Monday, August 17, 2009

Could this apply to a Newbuild house?

Most people building a New House prefer to go for the 'Slinkies' laid in a trench, or a 'radiator', because it is so much cheaper to instal.

For those with shallow trenches, it can be cost free. I know someone who has enough land for the slinkies, bought a second hand JCB on EBay, dug his own trenches to lay the slinkies, filled them back in, and resale value of the JCB on EBay is still worth what he paid for it.

Radiators (aka Compact Collectors) are a mesh of plastic pipes that are usually hung vertically in a deep narrow trench, or laid flat in a wide trench. Both of these are getting warmth from the current season's solar gain, and also the rainwater that falls on the ground they are in,. The ground temperature fluctuates seasonally, but there is enough mass to get through the winter. The required number of collectors is dependent on the predicted heating load of the house.

If you have enough land, you would NOT plant boreholes as they are fearfully expensive and require a professional drilling crew. But their benefit is that they get heat from Deep Down.
In our case we had to have boreholes, as the garden is too small for 'slinkies' and too narrow for a deep trench with a 'radiator' array of pipes - it would undermine the house foundations, and the neighbour's hedge.

So £5,000 poorer, we do at least have the best solution, because the soil 48metres down is dense and undisturbed and there's a lot of it. The boreholes will last hundreds of years, rugged pipes set into Bentonite. You could replace the heatpump, or even rebuild the house a few times, using the same holes!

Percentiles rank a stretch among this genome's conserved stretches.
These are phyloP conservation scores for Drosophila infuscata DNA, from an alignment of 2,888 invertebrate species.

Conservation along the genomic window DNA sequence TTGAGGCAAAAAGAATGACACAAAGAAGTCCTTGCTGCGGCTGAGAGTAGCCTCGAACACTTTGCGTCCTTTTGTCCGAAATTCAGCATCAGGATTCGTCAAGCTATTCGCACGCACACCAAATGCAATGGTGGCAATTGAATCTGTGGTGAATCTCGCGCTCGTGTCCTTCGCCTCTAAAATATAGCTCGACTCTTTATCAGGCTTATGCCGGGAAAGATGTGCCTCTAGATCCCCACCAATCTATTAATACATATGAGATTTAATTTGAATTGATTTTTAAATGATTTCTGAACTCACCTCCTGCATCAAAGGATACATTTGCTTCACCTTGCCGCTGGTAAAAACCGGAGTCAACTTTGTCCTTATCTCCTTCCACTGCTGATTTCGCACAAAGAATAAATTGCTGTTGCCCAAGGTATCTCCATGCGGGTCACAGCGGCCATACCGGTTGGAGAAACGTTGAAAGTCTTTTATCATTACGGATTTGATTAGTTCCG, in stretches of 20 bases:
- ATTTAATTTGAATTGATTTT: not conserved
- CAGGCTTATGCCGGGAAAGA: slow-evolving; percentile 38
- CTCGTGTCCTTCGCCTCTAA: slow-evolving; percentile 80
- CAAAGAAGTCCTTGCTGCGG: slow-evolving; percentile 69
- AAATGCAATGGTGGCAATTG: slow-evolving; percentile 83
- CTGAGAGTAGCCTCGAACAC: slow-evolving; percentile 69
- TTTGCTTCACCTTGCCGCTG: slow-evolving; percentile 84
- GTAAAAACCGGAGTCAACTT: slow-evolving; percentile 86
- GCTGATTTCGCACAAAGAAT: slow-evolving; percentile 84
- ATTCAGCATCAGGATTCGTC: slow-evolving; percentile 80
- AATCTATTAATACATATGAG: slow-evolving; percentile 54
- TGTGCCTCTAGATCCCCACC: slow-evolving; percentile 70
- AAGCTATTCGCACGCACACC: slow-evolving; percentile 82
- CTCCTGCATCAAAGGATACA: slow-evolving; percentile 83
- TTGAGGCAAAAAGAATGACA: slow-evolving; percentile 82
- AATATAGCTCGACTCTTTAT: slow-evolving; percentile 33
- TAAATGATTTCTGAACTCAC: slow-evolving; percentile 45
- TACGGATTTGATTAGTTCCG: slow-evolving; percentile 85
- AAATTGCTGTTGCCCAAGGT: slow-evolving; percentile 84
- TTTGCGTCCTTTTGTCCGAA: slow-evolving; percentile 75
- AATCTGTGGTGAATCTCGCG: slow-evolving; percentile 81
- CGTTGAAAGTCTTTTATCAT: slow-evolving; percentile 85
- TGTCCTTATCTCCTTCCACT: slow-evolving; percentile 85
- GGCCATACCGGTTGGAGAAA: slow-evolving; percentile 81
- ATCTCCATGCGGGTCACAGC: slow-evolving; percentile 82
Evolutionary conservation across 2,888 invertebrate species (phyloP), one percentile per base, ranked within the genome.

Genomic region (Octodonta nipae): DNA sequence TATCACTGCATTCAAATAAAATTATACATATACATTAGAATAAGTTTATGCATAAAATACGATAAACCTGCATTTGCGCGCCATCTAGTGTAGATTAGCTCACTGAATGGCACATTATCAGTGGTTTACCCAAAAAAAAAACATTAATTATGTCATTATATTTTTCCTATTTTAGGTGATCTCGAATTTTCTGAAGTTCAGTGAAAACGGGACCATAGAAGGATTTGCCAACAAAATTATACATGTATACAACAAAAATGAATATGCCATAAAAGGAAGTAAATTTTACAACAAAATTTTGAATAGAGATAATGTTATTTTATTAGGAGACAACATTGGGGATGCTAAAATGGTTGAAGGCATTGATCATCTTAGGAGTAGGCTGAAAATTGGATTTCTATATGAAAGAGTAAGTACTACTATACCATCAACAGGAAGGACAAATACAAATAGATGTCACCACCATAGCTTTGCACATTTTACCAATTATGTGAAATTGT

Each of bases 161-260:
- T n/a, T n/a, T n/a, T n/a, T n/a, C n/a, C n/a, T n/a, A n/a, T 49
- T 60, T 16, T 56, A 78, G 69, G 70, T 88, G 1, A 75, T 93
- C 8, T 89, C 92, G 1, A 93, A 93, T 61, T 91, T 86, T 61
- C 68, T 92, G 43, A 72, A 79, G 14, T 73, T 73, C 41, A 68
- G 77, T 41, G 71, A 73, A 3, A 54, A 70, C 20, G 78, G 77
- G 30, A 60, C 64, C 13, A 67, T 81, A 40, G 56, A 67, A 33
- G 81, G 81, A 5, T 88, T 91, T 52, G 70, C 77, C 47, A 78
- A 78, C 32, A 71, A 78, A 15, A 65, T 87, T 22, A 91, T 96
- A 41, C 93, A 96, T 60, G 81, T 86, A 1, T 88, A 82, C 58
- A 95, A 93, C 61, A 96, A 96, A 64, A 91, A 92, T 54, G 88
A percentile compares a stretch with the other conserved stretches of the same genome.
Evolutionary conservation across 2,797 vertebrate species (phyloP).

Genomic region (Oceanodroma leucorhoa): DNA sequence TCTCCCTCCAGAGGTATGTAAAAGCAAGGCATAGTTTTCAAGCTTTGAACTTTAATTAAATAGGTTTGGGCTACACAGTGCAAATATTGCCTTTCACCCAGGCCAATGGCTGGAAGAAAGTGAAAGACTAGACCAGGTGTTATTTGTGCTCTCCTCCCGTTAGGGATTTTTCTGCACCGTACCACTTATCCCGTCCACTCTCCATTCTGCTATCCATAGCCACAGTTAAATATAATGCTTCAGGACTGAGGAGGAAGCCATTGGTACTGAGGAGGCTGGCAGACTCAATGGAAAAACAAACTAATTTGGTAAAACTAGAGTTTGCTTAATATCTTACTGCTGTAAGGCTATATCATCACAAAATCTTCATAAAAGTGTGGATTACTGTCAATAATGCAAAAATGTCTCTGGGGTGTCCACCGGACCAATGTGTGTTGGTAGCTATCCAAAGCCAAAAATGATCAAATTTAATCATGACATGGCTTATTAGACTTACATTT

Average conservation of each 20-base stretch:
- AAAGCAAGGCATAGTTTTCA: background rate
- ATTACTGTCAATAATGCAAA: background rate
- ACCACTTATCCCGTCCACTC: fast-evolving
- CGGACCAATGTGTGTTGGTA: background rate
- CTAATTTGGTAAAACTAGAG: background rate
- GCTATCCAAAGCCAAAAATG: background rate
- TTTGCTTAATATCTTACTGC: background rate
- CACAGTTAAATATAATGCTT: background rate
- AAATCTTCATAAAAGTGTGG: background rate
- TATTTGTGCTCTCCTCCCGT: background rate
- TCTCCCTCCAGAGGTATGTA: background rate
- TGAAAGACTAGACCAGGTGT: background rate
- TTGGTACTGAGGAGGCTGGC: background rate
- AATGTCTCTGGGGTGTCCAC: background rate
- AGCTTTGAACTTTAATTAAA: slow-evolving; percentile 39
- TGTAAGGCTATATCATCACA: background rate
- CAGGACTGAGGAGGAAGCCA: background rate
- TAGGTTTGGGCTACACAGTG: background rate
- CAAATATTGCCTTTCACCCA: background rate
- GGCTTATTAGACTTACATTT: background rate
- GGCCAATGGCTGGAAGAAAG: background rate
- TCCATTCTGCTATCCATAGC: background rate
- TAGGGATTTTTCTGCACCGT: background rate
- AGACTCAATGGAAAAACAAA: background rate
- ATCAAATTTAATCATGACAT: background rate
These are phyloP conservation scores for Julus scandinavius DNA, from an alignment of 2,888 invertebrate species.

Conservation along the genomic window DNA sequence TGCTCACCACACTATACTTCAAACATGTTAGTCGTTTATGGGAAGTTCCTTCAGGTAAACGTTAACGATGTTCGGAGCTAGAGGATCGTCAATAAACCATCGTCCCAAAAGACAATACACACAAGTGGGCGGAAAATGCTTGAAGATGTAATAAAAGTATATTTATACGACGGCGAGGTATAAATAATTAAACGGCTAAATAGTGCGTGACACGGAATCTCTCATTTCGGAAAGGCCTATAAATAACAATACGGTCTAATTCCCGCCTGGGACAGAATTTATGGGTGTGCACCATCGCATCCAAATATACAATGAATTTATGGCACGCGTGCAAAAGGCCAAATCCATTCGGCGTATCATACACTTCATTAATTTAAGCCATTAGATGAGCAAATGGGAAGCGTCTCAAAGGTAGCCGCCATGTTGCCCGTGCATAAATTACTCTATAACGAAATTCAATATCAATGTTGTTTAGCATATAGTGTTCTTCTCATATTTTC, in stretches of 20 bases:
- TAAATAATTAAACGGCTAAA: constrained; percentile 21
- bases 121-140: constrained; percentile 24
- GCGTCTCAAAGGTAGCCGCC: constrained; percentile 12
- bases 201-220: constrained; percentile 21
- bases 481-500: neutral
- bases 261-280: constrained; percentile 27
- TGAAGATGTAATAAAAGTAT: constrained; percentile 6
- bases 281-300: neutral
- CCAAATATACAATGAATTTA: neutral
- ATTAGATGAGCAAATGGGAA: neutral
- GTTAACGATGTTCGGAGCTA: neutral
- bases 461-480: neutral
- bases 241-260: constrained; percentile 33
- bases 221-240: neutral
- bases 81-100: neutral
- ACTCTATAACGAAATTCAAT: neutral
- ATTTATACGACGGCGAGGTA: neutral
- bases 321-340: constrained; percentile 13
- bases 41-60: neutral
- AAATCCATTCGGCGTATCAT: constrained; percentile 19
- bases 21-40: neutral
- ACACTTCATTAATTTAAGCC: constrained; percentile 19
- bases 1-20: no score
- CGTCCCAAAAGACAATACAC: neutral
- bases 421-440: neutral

The 'cylinders' of clay reach down 48m deep into the earth, and there is nowhere else for the heat we dump into it to go to than to stay there. And much of it will be returned when we withdraw the heat in the winter. It is like charging a battery. Even in Winter, there are sunny days and the solar panels will work. In our case, the 'store' is uninsulated, the distance sideways extends to near infinity.

Here's an idea for New Builders: The solar charging pipes could be laid flat (horizontally) in an insulated stack of bricks (second hand or waste) or GGBS concrete, Blocks of Paraffin wax, or even quantities of re-used or contaminated soil, all set in a very big 'box' of polystyrene foam. If you dig the hole for the 'box' you could refill with the earth you took out. Then you can run a radiator of Solar Charging pipes through this 'store' - the same pipe putting heat in as taking it out. And Build the House above!

But how big do you make this store for a whole season? One metre deep? Two metres? Four metres? Perhaps insulate the top and sides, but not the bottom, so that it extends vertically downwards to no limit, but does not lose heat upwards or outwards. This could be an expensive question to answer by trial and error, although it could be computer simulated.

• Cheapest and most sustainable solution would be to re-use the earth you took out to dig the box - earth neutral, and just requires a digger. You can even bury other people's soil if they have a surplus.
• Most thermally effective solution would be a large quantity of blocks of paraffin wax - they remain the same temperature, but go on absorbing heat, and then releasing it almost for ever - a Phase Change Material.

No comments:

Post a Comment

Comments will be moderated before showing. Please make them relevant to the subject of the posting. Comments which advertise commercial products will usually be deleted.

Popular Posts